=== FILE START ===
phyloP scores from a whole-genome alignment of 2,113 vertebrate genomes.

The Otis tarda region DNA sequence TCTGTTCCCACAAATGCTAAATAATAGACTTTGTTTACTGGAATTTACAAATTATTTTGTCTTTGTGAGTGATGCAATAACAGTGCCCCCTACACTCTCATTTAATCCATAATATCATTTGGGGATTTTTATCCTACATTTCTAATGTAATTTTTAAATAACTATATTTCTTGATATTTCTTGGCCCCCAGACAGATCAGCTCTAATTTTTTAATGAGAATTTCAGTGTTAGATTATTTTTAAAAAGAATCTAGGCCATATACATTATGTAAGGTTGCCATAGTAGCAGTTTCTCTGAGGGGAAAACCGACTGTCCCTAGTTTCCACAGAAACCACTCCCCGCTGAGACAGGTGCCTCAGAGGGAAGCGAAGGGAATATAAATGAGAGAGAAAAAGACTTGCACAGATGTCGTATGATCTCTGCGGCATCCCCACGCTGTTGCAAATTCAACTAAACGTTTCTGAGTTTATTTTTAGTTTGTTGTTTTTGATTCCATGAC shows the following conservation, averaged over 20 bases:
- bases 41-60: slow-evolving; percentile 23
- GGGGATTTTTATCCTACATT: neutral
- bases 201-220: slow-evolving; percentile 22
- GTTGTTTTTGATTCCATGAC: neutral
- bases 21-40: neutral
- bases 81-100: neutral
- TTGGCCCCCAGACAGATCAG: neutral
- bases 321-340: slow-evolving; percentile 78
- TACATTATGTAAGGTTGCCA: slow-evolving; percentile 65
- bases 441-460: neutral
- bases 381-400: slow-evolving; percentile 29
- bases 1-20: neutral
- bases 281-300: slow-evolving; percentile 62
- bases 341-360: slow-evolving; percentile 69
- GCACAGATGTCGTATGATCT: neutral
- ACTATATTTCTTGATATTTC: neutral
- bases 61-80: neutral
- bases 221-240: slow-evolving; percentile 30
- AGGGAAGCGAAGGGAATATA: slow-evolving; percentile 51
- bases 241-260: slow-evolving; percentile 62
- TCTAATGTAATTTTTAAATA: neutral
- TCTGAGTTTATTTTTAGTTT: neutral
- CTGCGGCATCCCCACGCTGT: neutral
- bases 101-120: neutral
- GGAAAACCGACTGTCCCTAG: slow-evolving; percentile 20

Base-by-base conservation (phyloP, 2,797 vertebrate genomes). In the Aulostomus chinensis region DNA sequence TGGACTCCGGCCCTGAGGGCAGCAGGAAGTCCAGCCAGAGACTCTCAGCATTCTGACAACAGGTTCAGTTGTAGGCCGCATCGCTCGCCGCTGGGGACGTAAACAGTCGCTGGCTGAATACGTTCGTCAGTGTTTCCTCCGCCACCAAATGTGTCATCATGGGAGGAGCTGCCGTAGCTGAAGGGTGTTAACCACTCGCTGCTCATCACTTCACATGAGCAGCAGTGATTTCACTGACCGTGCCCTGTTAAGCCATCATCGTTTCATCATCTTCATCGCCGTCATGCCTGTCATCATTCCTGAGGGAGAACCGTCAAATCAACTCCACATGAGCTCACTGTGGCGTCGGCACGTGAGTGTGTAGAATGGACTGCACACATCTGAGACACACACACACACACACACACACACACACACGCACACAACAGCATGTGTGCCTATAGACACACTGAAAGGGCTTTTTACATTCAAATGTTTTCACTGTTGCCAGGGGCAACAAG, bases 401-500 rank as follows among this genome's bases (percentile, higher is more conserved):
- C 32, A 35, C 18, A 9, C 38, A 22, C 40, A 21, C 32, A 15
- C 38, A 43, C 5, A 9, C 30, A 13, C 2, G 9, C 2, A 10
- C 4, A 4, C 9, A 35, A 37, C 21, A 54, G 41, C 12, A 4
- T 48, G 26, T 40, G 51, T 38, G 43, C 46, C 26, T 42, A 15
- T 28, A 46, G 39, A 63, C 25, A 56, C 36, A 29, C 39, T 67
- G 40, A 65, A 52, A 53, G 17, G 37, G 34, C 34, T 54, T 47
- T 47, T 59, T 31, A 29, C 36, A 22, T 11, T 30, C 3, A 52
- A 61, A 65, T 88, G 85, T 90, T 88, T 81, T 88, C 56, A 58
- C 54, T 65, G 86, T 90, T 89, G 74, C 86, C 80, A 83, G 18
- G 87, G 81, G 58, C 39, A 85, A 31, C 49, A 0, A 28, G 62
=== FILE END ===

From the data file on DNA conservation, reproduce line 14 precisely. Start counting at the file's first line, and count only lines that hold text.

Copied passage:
- bases 1-20: neutral